With time, the ethnic pattern did not evolve much. Throughout their existence as a separate culture, Ruthenians formed in most cases rural population, with the power held by local szlachta and boyars, often of Lithuanian, Polish or Russian descent. As in the rest of Central and Eastern Europe, the trade and commerce was mostly monopolized by Jews, who formed a significant part of the urban population. Since the Union of Horodlo of 1413, local nobility was assimilated into the traditional clan system by means of the formal procedure of adoption by the szlachta (Polish gentry). Eventually it formed a significant part of the szlachta. Initially mostly Ruthenian and Orthodox, with time most of them became polonized. This was especially true for major magnate families (Sapieha and Radziwiłł clans being the most notable), whose personal fortunes and properties often surpassed those of the royal families and were huge enough to be called a state within a state. Many of them founded their own cities and settled them with settlers from other parts of Europe. Indeed, there were Scots, Germans and Dutch people inhabiting major towns of the area, as well as several Italian artists who had been “imported” to the lands of modern Belarus by the magnates. Contrary to Poland, in the lands of the Grand Duchy, the peasants had little personal freedom in the Middle Ages. However, with time, the magnates and the gentry gradually limited the few liberties of the serfs, at the same time increasing their taxation, often in labour for the local gentry. This made many Ruthenians flee to the scarcely populated lands, Dzikie Pola (Wild Fields), the Polish name of the Zaporizhian Sich, where they formed a large part of the Cossacks. Others sought refuge in the lands of other magnates or in Russia
Under Russian administration, the territory of Belarus was divided into the guberniyas of Minsk, Vitebsk, Mogilyov, and Hrodno. Belarusians were active in the guerrilla movement against Napoleon’s occupation.. With Napoleon’s defeat, Belarus again became a part of Imperial Russia and its guberniyas constituted part of the Northwestern Krai. The anti-Russian uprisings of the gentryin 1830 and 1863 were subdued by government forces.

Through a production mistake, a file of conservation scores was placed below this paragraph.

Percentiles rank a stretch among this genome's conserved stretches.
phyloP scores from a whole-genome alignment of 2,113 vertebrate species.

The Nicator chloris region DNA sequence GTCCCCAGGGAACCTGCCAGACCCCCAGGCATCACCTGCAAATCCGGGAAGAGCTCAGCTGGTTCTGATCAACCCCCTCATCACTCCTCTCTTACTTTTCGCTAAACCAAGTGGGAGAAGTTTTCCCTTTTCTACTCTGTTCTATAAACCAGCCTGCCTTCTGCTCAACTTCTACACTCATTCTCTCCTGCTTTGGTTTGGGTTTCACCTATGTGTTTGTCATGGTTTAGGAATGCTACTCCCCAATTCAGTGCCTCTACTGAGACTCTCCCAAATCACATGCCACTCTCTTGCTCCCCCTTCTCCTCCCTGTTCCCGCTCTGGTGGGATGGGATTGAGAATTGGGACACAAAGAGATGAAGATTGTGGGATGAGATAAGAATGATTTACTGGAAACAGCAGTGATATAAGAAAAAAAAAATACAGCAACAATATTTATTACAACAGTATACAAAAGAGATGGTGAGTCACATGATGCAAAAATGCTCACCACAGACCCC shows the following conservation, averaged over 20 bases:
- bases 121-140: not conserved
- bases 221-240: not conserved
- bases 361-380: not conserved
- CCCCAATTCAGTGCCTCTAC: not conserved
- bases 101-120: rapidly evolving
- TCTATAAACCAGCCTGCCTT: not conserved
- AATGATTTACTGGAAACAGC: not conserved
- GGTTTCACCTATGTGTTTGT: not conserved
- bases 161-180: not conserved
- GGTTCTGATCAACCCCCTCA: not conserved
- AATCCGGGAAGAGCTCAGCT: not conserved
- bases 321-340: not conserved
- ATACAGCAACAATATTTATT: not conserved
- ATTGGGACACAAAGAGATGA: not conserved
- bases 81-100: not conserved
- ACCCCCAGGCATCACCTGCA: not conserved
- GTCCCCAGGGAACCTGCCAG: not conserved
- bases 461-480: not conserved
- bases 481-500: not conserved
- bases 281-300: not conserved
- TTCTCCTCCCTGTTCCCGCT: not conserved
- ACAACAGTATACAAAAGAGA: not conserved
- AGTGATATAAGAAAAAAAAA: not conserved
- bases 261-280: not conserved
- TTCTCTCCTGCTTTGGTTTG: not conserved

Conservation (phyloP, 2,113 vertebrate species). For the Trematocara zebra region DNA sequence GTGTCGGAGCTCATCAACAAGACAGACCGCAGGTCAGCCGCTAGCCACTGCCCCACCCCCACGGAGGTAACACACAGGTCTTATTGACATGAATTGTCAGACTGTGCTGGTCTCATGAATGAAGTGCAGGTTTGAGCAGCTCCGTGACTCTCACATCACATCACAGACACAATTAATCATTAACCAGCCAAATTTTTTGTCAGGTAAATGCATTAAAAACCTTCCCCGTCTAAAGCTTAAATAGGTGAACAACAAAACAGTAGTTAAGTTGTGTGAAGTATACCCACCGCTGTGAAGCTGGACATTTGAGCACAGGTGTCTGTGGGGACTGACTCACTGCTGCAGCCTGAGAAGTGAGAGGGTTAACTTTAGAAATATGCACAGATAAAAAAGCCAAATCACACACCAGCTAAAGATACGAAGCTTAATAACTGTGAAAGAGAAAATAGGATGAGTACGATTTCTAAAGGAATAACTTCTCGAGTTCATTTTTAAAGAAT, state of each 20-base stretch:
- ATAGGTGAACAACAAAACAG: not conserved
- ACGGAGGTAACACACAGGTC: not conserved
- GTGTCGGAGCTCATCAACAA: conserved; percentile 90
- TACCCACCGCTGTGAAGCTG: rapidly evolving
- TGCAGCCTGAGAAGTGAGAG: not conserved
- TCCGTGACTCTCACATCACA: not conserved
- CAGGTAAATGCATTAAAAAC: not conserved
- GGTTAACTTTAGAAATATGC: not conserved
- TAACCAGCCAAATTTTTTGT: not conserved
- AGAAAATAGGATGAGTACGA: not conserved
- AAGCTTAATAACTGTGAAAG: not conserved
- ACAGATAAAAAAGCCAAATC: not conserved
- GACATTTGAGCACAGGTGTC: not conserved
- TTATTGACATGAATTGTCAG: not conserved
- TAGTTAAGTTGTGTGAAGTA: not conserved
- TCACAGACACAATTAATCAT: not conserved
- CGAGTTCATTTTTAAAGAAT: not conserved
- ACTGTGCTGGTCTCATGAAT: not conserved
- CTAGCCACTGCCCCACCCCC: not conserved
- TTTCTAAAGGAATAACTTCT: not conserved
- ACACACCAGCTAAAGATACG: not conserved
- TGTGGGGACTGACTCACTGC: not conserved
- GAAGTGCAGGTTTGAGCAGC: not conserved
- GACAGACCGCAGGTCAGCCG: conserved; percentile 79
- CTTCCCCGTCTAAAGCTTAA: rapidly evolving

Although under Nicholas I and Alexander III the national cultures were repressed due to the policies of de-Polonization and Russification, which included the return to Orthodoxy, the 19th century was signified by the rise of the modern Belarusian nation and self-confidence. A number of authors started publishing in the Belarusian language, including Jan Czeczot, Władysław Syrokomla and Konstanty Kalinowski.
In a Russification drive in the 1840s, Nicholas I forbade the use of the term Belarusia and renamed the region the “North-Western Territory”. He also prohibited the use of Belarusian language in public schools, campaigned against Belarusian publications and tried to pressure those who had converted to Catholicism under the Poles to reconvert to the Orthodox faith. In 1863, economic and cultural pressure exploded into a revolt, led by Kalinowski. After the failed revolt, the Russian government reintroduced the use of Cyrillic to Belarusian in 1864 and banned the use of the Latin alphabet.
In the second half of the 19th century, the Belarusian economy, like that of the entire Europe, was experiencing significant growth due to the spread of the Industrial Revolution to Eastern Europe, particularly after the emancipation of the serfs in 1861. Peasants sought a better lot in foreign industrial centres, with some 1.5 million people leaving Belarus in the half-century preceding the Russian Revolution of 1917.
On 27 July 1990, Belarus declared its national sovereignty, a key step toward independence from the Soviet Union. The BSSR was formally renamed the Republic of Belarus on 25 August 1991. Around that time, Stanislav Shushkevich became the chairman of the Supreme Soviet of Belarus, the top leadership position in Belarus. On 8 December 1991, Shushkevich met with Boris Yeltsin of Russia and Leonid Kravchuk of Ukraine, in Belavezhskaya Pushcha, to formally declare the dissolution of the Soviet Union and the formation of the Commonwealth of Independent States.
In 1994, the first presidential elections were held and Alexander Lukashenko was elected president of Belarus. The 1996 referendum resulted in the amendment of the constitution that took key powers off the parliament. In 2001, he was re-elected as president in elections described as undemocratic by Western observers. At the same time the west began criticising him of authoritarianism. In 2006, Lukashenko was once again re-elected in presidential elections which were again criticised as flawed by most European Union countries. In 2010, Lukashenko was re-elected once again in presidential elections, which were described as flawed by most EU countries and institutions. A peaceful protest against the electoral fraud was attacked by riot police and by armed men dressed in black. After that, up to 700 opposition activists, including 7 presidential candidates, were arrested by KGB.